Consequently, the cost of operating air conditioning for residents with the highest energy burden could increase to about 6.1 percent to 8 percent of their income. Some residents may be unable to afford such costs, leaving them particularly vulnerable to heat-related illnesses and premature death. By contrast, higher-income areas may experience less than four times the increase in the cooling burden, and their energy costs may range from nearly negligible to about 0.5 percent of income.
Aging and poorly maintained energy infrastructure in already-vulnerable communities compounds such threats. The Luna and Nicholas study evaluated the threat that leaks in the gas distribution system pose to public safety, focusing on neighborhood demographics. Specifically, the authors compared the relative frequency of gas leaks in neighborhoods across Massachusetts, which requires public reporting of leak location, hazardousness, first reporting date, and if/when a leak is repaired. They found significant inequities in the geographic distribution of gas leaks and in how quickly leaks were repaired.
Overall, people of color, limited English-speaking households, lower-income residents, renters, and adults with lower levels of education live in areas with higher leak densities, even when controlling for housing density. Leaks in these areas also were repaired more slowly, even within the same gas utility.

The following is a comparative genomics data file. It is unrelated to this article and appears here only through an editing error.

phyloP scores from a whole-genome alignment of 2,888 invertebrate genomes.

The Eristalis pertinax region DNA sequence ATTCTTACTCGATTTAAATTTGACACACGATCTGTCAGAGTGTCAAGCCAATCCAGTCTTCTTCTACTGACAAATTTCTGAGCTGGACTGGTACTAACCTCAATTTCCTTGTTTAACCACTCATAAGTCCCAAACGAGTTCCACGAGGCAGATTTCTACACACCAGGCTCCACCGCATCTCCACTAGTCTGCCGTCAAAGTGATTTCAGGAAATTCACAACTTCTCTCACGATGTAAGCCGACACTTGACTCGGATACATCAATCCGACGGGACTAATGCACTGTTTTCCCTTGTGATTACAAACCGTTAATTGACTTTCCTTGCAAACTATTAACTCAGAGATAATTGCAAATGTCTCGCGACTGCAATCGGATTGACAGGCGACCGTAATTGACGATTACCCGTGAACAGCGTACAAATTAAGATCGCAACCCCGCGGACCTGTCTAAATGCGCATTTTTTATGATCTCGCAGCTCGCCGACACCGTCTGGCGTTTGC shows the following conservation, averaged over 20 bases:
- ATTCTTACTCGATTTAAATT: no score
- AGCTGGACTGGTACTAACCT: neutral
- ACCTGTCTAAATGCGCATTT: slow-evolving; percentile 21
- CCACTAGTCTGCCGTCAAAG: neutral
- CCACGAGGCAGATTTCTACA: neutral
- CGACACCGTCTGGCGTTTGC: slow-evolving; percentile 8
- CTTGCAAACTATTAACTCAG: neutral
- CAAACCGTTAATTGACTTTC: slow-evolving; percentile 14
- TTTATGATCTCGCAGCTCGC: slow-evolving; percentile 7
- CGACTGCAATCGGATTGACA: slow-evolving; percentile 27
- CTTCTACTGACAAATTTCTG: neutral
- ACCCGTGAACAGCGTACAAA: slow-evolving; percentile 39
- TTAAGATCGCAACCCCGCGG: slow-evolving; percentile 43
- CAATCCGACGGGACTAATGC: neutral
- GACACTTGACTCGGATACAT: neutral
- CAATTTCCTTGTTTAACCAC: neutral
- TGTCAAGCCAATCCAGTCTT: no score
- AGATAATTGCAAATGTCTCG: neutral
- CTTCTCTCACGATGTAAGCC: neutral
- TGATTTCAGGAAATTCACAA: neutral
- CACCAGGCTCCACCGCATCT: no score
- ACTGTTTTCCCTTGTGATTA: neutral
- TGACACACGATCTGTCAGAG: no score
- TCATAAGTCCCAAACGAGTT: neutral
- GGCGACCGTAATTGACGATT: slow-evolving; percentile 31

Policy Interventions to Advance Energy Justice
Recent policy interventions have begun to address such energy injustices by improving access to local renewable energy and replacing aging fossil fuel infrastructure with clean energy alternatives. But progress remains slow.
Across the nation, states and utilities are working to improve access to solar in underserved lower-income communities. Last year, Shaughnessy et al. compared existing rooftop solar policies and solar adopter income from 2010 to 2018 in more than 70 percent of the U.S. residential solar market. Among the policies considered were financial incentives available to all income levels, financial incentives that target lower-income consumers (i.e., those with incomes in the bottom quartile of median income by state), and system leasing. They found that policies that specifically target lower-income consumers and reduce their adoption costs have increased solar installations in underserved lower-income communities.
Low income-specific financial incentives and options to lease solar panels were the two most effective policies: incentives increased quarterly installations by 0.7 adoptions per 1,000 low- and moderate-income households, and leasing increased quarterly installations by 1.5 adoptions per 1,000 such households. The authors noted that the results depend on the magnitude of the interventions and that the larger effects of leasing relative to incentives may reflect the “relatively small and budget-constrained nature of [low- and middle-income] incentive programmes.”